The number of companies and industries using temporary workers is increasing in the United States. More companies are using temp workers to work in warehouses, factories and construction sites. There are currently 2.8 million temp workers in the U.S., and reports show that temp workers are more likely to be in a workplace accident.
Temp workers have a higher risk of suffering a workplace injury, especially for temp workers in manufacturing and warehousing occupations. The risk for workplace injuries is high for temp workers and to make matters worse, the risk for suffering severe injuries is even high for these workers.
Reports show that temp workers are more likely to suffer severe injuries like crushing injuries, fractures, punctures, lacerations and dislocations after a workplace accident. These types of injuries can result in very serious injuries and even cause deaths.
Why do temp workers have a higher risk of being injured on the job? Investigations by the Occupational Safety and Health Administration show that many temp workers are injured due to lack of training or not having the proper protective equipment.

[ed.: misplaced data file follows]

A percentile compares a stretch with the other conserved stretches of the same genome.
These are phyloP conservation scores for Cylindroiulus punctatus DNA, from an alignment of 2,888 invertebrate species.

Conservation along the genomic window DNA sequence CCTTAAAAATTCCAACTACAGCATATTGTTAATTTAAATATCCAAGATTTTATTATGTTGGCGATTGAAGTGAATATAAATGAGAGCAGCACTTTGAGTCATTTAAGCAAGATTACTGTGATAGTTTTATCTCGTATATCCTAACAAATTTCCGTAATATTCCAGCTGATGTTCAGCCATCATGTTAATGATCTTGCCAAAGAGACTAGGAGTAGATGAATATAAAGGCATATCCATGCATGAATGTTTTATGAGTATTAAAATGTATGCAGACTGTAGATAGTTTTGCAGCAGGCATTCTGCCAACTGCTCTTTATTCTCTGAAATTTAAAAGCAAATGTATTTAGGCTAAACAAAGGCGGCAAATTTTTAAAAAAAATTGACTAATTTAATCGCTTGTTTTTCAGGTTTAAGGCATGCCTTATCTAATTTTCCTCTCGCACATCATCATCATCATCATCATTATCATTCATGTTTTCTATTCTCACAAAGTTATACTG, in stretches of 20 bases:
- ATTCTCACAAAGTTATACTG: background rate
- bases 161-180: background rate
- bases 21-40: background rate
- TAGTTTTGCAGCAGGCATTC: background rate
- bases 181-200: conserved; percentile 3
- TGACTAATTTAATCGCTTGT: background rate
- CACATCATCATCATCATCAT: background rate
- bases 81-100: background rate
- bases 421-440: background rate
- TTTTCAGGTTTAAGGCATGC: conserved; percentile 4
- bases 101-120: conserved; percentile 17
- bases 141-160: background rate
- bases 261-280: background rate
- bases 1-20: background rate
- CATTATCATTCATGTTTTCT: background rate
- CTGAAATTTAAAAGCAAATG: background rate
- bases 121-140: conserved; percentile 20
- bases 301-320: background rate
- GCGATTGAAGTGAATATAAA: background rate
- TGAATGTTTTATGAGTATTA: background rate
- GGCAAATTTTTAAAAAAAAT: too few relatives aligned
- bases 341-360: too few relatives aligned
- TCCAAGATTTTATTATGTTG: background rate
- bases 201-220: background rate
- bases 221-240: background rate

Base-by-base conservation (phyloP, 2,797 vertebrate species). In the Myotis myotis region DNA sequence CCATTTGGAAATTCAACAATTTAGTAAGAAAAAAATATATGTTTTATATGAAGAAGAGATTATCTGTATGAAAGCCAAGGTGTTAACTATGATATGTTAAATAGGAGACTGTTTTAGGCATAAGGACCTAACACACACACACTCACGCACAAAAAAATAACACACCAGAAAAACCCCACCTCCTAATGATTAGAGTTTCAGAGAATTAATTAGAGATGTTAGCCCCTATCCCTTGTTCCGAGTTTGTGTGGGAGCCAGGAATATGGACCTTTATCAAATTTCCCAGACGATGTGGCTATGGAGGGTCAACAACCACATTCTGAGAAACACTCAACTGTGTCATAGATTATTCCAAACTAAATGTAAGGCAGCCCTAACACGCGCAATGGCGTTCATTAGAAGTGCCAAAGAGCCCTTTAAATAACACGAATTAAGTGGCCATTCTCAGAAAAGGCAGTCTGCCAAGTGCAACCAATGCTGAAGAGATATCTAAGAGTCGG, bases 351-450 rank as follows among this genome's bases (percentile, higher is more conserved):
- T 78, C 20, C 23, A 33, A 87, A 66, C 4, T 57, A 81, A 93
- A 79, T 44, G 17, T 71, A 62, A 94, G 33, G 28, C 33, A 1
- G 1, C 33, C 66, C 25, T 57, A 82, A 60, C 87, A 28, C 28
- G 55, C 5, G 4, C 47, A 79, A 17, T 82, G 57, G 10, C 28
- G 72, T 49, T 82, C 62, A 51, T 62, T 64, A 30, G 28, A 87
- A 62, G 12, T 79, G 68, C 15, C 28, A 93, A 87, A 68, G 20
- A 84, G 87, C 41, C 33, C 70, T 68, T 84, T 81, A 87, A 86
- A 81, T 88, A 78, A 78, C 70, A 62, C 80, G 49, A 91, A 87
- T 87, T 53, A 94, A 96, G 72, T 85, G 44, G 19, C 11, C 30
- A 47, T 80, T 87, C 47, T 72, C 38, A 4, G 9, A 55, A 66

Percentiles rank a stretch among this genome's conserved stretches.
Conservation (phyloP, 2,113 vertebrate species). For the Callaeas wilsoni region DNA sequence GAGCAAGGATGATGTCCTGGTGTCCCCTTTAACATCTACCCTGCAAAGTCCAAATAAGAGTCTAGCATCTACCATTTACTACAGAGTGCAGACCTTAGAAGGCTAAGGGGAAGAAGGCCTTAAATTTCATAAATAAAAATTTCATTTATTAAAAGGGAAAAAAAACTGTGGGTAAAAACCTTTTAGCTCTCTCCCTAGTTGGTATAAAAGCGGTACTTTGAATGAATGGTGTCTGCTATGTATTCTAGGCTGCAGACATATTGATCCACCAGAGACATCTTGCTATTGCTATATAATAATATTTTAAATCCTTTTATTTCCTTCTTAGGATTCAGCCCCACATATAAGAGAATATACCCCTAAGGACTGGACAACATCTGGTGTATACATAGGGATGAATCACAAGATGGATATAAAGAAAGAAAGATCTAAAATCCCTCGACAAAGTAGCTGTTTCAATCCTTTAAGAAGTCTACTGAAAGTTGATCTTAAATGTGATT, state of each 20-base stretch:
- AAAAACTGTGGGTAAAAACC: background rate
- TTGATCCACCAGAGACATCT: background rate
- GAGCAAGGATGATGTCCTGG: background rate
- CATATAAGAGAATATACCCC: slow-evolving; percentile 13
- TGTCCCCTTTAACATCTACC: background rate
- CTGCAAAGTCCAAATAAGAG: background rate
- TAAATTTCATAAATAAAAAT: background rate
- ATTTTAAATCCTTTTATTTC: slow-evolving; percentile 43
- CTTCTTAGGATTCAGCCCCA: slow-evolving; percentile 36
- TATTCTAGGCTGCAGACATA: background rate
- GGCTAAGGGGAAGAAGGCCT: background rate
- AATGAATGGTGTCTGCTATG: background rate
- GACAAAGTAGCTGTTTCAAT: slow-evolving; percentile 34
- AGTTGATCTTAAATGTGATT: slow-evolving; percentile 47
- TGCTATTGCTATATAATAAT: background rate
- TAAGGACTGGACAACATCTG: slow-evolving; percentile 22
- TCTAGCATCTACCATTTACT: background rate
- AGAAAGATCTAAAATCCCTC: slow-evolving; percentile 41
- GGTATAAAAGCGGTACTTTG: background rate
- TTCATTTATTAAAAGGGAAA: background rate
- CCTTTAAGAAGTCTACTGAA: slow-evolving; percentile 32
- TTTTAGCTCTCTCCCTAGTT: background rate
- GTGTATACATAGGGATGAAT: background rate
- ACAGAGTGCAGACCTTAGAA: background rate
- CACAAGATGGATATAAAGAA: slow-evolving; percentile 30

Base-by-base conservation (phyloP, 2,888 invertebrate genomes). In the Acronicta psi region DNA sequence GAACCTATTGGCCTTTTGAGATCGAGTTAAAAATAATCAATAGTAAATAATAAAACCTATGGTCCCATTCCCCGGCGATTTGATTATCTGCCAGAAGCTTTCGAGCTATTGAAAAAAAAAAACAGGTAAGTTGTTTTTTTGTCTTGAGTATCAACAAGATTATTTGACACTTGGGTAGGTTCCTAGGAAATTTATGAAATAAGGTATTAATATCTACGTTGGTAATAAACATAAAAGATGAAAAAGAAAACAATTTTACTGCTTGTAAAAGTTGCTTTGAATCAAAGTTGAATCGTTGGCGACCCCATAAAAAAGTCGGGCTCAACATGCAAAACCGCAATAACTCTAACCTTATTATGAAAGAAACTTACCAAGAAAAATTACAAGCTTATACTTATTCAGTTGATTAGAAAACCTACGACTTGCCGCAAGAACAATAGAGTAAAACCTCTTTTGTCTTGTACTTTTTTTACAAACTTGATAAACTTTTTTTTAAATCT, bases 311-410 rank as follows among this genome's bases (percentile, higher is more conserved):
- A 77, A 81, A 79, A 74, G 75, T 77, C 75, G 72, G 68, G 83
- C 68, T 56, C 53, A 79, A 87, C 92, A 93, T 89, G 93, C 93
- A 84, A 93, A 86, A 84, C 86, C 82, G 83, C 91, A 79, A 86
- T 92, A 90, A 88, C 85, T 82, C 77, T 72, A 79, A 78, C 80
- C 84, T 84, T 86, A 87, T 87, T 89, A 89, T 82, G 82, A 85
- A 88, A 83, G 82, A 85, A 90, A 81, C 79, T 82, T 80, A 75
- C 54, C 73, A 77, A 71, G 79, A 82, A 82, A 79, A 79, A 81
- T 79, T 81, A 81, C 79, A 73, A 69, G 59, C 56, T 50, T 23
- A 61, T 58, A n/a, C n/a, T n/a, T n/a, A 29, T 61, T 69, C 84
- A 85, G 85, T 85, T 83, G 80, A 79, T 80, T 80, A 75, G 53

OSHA reported that many temp workers have been killed while cleaning chemical tanks, being caught in machinery equipment or due to heat stroke. All of these fatalities are often attributed to not being trained and educated on how to safely work in these environments.
The lack of training is caused by temp agencies saying they are not responsible for training workers as it is up to the company overseeing the workers to train temp workers. However, some companies say it is up to the temp company to train workers or they think temp workers have already been trained and educated on safe operating procedures before they start working. Temp workers should be aware of the dangers they face on the job and take steps to make sure they know how to safely work around certain occupational hazards.
Source: The Huffington Post, “Temp Work Isn’t Only Insecure — It’s More Dangerous Too,” Olga Pierce, Jeff Larson and Michael Grabell, Dec. 18, 2013